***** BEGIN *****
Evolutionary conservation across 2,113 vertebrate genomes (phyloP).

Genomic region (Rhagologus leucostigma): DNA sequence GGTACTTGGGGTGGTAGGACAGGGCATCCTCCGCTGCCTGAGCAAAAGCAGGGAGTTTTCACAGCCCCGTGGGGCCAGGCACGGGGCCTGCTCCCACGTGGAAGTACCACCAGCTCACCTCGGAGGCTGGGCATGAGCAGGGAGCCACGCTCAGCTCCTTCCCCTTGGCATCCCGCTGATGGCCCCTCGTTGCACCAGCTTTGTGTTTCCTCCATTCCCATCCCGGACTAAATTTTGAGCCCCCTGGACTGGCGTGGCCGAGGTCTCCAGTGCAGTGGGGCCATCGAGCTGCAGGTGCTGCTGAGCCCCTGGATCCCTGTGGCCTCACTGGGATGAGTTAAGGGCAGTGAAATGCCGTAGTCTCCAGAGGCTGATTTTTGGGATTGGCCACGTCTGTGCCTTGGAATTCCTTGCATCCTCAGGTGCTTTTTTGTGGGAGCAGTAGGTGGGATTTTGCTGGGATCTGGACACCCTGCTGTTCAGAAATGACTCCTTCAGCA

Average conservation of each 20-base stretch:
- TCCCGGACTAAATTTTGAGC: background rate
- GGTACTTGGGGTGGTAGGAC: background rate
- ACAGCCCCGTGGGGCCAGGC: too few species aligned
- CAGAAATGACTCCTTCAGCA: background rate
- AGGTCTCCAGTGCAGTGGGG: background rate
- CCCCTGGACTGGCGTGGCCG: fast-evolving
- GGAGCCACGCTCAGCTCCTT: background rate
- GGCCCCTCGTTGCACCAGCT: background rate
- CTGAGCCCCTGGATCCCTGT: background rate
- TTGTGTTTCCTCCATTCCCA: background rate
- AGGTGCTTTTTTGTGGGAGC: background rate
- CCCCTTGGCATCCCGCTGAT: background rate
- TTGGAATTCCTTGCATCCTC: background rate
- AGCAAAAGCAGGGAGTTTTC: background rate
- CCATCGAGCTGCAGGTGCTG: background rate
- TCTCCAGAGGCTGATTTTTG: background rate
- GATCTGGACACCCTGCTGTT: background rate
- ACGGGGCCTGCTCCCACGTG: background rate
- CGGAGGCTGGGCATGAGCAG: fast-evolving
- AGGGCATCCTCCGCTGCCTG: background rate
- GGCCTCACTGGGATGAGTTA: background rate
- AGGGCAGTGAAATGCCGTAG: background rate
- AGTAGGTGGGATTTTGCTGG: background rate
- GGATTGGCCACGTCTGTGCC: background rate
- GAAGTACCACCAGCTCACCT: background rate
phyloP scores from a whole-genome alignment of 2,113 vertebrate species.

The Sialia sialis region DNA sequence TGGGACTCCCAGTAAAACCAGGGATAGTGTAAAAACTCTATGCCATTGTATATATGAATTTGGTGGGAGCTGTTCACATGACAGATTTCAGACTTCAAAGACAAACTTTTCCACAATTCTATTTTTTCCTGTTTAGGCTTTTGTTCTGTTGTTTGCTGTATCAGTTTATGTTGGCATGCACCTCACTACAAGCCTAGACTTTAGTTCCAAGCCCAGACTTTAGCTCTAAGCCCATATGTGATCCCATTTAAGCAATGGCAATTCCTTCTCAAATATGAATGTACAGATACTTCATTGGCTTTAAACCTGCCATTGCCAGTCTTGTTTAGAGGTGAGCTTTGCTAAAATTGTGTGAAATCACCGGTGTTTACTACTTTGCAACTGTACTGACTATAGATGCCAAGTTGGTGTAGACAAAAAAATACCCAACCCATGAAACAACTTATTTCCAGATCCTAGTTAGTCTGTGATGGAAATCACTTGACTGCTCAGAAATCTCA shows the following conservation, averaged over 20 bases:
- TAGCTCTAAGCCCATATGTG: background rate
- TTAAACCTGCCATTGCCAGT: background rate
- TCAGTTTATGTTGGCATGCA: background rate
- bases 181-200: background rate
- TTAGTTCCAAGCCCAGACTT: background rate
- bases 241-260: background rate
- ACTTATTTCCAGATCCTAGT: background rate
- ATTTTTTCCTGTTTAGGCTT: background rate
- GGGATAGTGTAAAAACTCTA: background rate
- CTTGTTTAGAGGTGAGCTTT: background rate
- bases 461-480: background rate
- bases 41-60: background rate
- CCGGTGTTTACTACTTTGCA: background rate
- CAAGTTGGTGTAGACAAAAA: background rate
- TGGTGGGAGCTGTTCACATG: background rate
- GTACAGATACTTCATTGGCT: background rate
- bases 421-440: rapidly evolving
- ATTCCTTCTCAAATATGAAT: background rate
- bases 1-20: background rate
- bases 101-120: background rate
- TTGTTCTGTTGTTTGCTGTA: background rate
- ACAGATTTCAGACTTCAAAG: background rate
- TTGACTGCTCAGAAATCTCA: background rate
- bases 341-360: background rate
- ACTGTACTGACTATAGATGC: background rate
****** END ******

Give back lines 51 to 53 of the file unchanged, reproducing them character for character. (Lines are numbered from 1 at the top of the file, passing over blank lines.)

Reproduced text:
- TTGTTCTGTTGTTTGCTGTA: background rate
- ACAGATTTCAGACTTCAAAG: background rate
- TTGACTGCTCAGAAATCTCA: background rate